This question and discussion process will help you to get clear on what you need in order to feel peaceful and clear about a decision. And your gut will tell you by whether it is tight and topsy-turvy or relaxed and calm; if the decision you’re about to make is right or wrong for you.
Remember, if you’re feeling uncertain (tummy is not calm, you’re feeling angry/resistant/sad/depressed/down/anxious/flushed/avoidant etc.), if you can’t look people in the eye and tell them with confidence that you’re doing X, or not doing Y, you are either trying to talk yourself into something that isn’t right for you, or you need more information before you can make a solid decision. Don’t agree to anything yet. Step back.
If you’re being pressured, tell anyone else involved that you’re not sure what it is exactly, but that something doesn’t feel quite right. You need a bit more time to think. You’ll get back to them when you’re clear on what is right for you.
The bottom line in every aspect of life is this: Always err on the side of trusting your gut. If your gut isn’t clear, neither are you. You shouldn’t be making any decision at this time.
Use the steps above to gather the data you need to make a decision that’s informed by you and your needs and goals. Regardless of the ultimate outcome, you will not feel shame or judgment of yourself if you make decisions in this way. Even if it turns out that you were missing some key information that would have led to a different decision, if you listen to your gut you are, at the very least, demonstrating to yourself that you are not going to do anything that doesn’t feel right to you. You will have confidence knowing that you really did make the best decision that you could have at the time. And that, in and of itself, prevents you from feeling insecure and mistrustful of yourself. It builds solid self-esteem in all areas of your life, making it easier to make decisions the next time around. And easier, and easier, and easier…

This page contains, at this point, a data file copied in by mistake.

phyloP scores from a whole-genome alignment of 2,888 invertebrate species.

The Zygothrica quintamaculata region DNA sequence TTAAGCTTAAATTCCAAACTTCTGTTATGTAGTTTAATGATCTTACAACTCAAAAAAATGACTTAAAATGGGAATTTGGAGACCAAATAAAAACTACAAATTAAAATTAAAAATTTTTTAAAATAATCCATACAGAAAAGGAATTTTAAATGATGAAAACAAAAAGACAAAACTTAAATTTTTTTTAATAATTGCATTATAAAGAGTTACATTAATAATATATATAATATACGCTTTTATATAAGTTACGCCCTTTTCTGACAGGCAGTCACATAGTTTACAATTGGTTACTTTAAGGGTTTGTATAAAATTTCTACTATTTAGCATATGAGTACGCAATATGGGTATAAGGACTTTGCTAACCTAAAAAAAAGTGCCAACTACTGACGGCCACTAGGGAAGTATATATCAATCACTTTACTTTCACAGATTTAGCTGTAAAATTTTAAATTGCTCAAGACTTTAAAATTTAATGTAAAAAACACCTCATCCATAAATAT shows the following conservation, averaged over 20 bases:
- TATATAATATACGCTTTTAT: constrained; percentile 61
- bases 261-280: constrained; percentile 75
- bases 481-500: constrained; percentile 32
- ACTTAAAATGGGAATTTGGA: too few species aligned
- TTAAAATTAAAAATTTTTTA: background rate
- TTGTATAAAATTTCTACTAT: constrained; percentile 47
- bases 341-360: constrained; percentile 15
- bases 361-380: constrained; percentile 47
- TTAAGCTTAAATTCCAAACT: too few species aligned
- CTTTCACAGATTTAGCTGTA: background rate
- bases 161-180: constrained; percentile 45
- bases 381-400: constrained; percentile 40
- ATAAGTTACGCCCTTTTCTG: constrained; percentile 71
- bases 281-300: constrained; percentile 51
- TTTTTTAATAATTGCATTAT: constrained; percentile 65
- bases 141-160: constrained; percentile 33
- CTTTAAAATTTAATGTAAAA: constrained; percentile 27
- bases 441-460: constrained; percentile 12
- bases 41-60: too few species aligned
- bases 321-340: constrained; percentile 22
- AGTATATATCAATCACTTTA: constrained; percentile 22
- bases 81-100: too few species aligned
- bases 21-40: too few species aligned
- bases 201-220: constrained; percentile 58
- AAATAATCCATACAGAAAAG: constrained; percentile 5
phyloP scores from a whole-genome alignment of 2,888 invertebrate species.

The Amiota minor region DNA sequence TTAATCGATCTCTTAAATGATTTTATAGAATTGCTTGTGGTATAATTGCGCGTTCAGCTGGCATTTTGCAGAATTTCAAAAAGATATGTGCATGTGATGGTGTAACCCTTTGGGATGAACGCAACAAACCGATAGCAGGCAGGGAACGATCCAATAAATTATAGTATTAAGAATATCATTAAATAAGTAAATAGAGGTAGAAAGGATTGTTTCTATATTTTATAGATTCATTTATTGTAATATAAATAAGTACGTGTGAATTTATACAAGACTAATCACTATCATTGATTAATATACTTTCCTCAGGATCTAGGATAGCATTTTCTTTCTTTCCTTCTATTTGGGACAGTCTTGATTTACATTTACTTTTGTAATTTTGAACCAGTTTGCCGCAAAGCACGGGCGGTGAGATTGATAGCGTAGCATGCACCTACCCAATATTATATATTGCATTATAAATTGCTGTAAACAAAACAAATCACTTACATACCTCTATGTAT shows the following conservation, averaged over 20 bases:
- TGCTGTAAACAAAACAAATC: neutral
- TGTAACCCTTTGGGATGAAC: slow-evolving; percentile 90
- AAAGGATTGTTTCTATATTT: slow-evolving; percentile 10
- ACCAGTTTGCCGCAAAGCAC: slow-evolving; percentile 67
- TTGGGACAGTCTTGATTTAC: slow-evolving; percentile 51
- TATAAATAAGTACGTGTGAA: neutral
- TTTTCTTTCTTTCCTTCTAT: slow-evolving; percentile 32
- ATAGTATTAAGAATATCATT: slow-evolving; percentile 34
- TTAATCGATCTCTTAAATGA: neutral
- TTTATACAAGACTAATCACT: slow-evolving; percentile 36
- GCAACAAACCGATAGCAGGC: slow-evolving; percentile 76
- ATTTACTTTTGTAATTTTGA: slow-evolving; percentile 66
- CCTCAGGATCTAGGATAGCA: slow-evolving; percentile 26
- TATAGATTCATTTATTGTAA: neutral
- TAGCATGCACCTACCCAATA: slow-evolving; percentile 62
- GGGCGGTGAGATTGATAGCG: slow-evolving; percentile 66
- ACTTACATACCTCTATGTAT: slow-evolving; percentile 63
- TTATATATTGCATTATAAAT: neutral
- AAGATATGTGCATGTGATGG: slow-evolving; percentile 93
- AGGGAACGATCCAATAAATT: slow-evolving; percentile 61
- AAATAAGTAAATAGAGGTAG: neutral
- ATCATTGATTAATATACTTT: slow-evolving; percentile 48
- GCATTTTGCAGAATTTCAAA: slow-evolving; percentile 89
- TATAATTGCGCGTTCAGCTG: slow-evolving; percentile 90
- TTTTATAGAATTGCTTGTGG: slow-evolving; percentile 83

Trust is built over time, with others and with yourself. Show yourself, through this self-aware and self-respecting approach to decision-making, that you will always consider and respect how you feel first and foremost; that you will no longer prioritize the feelings and needs of others above your own. You’ll be amazed how quickly you start to feel solid and confident in all areas of your life.
I’m here to help speed things along if you’d like some guidance, support and tools for self-confidence and a happy, peaceful, passionate existence.
This article originally appeared on YourTango.com: The Trick To Making Good Decisions.